In 1966, Janis Joplin's bluesy vocal style attracted the
attention of the psychedelic rock band Big Brother and the
Holding Company, a band that had gained some renown among the
nascent hippie community in Haight-Ashbury. She was recruited to
join the group by Chet Helms, a promoter who had known her in
Texas and who at the time was managing Big Brother. Joplin joined
Big Brother on June 4, 1966. Her first public performance with
them was at the Avalon Ballroom in San Francisco. Due to
persistent persuading by keyboardist and close friend Stephen
Ryder, Joplin avoided drug use for several weeks, enjoining
bandmate Dave Getz to promise that using needles would not be
allowed in their rehearsal space or in the communal apartment
where they lived. When a visitor to the apartment injected drugs
in front of Joplin, she angrily reminded Getz that he had broken
his promise. A San Francisco concert from that summer was
recorded and released in the 1984 album Cheaper Thrills.
On August 23, 1966, during a four week engagement in Chicago,
the group signed a deal with independent label Mainstream
Records.They recorded tracks in a Chicago recording studio, but
the label owner Bob Shad refused to pay their airfare back to San
Francisco. Shortly after the five band members drove from Chicago
to Northern California with very little money, they moved with
the Grateful Dead to a house in Lagunitas, California. It was
there that Joplin relapsed into hard drugs.
In early 1967, Joplin met Country Joe McDonald of the group
Country Joe and the Fish. The pair lived together as a couple for
a few months. Joplin and Big Brother began playing clubs in San
Francisco, at the Fillmore West, Winterland and the Avalon
Ballroom. They also played at the Hollywood Bowl in Los Angeles,
as well as in Seattle, Washington, Vancouver, British Columbia,
the Psychedelic Supermarket in Boston, Massachusetts and the
Golden Bear Club in Huntington Beach, California.
The band's debut album was released by Columbia Records in August
1967, shortly after the group's breakthrough appearance in June
at the Monterey Pop Festival. Two songs from Big Brother's set at
Monterey were filmed. The film captured Cass Elliot in the crowd
silently mouthing "Wow!" during Joplin's performance.
In November 1967, the group parted ways with Chet Helms and
signed with top artist manager Albert Grossman. Up to this point,
Big Brother had performed mainly in California, but had gained
national prominence with their Monterey performance. On February
16, 1968, the group began its first East Coast tour in
Philadelphia, and the following day gave their first performance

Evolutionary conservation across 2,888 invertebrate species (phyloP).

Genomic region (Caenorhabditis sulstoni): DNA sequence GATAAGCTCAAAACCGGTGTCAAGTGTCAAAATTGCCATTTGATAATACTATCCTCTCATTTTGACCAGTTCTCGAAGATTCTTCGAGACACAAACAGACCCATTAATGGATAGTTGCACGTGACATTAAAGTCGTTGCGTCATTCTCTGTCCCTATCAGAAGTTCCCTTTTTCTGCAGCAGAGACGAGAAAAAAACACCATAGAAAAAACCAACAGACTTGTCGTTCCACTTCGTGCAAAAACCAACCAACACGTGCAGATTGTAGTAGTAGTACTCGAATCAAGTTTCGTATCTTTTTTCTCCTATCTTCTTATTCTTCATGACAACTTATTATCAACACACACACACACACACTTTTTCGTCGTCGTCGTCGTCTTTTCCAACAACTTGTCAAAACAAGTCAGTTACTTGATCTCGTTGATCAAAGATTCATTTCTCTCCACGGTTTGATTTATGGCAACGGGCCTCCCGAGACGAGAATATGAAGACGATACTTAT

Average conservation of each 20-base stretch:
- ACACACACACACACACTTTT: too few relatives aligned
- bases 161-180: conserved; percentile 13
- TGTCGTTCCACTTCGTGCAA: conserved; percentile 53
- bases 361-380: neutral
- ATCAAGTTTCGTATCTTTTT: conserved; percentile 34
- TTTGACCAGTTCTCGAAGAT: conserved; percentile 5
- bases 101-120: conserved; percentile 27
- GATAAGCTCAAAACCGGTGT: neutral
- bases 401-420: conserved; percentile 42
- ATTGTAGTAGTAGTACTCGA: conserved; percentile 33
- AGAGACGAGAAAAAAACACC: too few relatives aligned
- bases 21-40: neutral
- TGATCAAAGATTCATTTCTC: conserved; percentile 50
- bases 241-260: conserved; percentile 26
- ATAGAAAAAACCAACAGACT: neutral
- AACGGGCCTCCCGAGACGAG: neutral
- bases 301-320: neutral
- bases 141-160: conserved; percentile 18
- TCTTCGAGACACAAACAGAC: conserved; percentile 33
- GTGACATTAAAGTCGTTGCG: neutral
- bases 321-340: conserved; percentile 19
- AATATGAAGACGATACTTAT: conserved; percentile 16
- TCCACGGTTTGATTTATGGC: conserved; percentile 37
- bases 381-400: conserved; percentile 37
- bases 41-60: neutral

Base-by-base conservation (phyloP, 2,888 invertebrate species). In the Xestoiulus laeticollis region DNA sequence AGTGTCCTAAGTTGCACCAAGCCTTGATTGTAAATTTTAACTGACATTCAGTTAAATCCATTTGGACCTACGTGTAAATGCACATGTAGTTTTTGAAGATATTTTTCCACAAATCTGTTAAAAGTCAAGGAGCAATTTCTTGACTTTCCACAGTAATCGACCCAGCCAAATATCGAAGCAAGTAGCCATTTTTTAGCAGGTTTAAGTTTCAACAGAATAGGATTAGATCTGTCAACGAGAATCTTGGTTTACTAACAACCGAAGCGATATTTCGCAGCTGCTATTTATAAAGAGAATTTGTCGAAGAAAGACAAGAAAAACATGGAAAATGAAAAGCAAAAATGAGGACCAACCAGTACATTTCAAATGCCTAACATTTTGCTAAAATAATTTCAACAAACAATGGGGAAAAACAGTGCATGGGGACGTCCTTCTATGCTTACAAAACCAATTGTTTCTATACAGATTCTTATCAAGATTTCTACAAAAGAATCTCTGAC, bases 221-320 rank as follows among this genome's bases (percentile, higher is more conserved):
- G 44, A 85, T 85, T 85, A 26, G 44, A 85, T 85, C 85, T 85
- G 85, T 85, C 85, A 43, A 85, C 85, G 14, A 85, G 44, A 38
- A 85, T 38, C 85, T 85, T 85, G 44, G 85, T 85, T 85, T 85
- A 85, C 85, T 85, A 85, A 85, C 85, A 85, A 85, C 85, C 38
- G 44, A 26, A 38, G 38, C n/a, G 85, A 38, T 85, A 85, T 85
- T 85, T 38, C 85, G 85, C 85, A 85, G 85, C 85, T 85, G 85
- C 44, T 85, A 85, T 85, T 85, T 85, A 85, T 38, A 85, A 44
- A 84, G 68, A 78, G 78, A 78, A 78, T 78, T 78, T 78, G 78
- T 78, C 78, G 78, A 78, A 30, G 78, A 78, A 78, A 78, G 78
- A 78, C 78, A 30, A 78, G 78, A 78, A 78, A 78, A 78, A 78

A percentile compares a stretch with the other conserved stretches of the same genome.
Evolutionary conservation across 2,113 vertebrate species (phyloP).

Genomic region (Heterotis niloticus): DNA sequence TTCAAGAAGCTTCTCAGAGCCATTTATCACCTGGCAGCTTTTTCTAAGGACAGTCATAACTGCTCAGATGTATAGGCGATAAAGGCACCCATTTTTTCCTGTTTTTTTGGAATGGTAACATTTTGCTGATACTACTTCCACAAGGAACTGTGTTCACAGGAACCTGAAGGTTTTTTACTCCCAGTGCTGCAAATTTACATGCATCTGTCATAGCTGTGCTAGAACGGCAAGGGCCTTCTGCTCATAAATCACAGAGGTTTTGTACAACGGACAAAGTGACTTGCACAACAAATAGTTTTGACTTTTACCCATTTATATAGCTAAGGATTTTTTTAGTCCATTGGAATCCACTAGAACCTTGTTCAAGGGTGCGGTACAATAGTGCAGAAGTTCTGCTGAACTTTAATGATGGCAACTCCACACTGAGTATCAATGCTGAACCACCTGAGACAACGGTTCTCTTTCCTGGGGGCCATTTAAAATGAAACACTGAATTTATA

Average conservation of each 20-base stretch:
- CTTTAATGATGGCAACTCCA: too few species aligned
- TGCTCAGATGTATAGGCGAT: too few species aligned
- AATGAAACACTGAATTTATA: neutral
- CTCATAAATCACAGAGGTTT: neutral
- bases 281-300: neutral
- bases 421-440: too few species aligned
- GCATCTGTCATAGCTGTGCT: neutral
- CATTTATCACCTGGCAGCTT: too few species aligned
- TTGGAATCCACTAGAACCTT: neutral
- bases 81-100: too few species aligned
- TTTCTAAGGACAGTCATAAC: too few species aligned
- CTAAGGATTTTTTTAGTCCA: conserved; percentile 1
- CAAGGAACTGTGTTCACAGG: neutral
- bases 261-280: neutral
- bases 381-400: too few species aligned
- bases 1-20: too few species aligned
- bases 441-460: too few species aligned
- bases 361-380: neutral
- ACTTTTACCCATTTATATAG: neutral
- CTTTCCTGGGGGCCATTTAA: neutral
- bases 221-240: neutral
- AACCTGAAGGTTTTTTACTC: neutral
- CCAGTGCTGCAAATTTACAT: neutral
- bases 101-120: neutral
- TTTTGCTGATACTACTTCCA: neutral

in New York City at the Anderson Theater. On April 7, 1968, the
last day of their East Coast tour, Joplin and Big Brother
performed with Jimi Hendrix, Buddy Guy, Joni Mitchell, Richie
Havens, Paul Butterfield, and Elvin Bishop at the "Wake for
Martin Luther King, Jr." concert in New York.
TIME magazine called Joplin "probably the most powerful singer to
emerge from the white rock movement," and Richard Goldstein, in
Vogue magazine, wrote that Joplin was "the most staggering
leading woman in rock... she slinks like tar, scowls like war...
clutching the knees of a final stanza, begging it not to leave...
Janis Joplin can sing the chic off any listener."
Big Brother's second album, Cheap Thrills, featured a cover
design by counterculture cartoonist Robert Crumb. Although Cheap
Thrills sounded as if it was mostly "live," only one track ("Ball
and Chain") was actually recorded live; the rest of the tracks
were studio recordings. The album had a raw quality, including
the sound of a cocktail glass breaking and the broken shards
being swept away during the song "Turtle Blues." With the
documentary film Monterey Pop released in late 1968, the album
launched Joplin's successful, albeit short, musical career.
Cheap Thrills, which gave the band a breakthrough hit single,
"Piece of My Heart," reached the number one spot on the Billboard
charts eight weeks after its release, remaining for eight
(nonconsecutive) weeks. The album was certified gold at
release and sold over a million copies in the first month of its
release.Live at Winterland '68, recorded at the Winterland
Ballroom on April 12 and 13, 1968, featured Joplin and Big
Brother and the Holding Company at the height of their mutual
career working through a selection of tracks from their albums.
The band made another East Coast tour during July-August 1968,
performing at the Columbia Records convention in Puerto Rico and
the Newport Folk Festival. After returning to San Francisco for
two hometown shows at the Palace of Fine Arts Festival on August
31 and September 1, Joplin announced that she would be leaving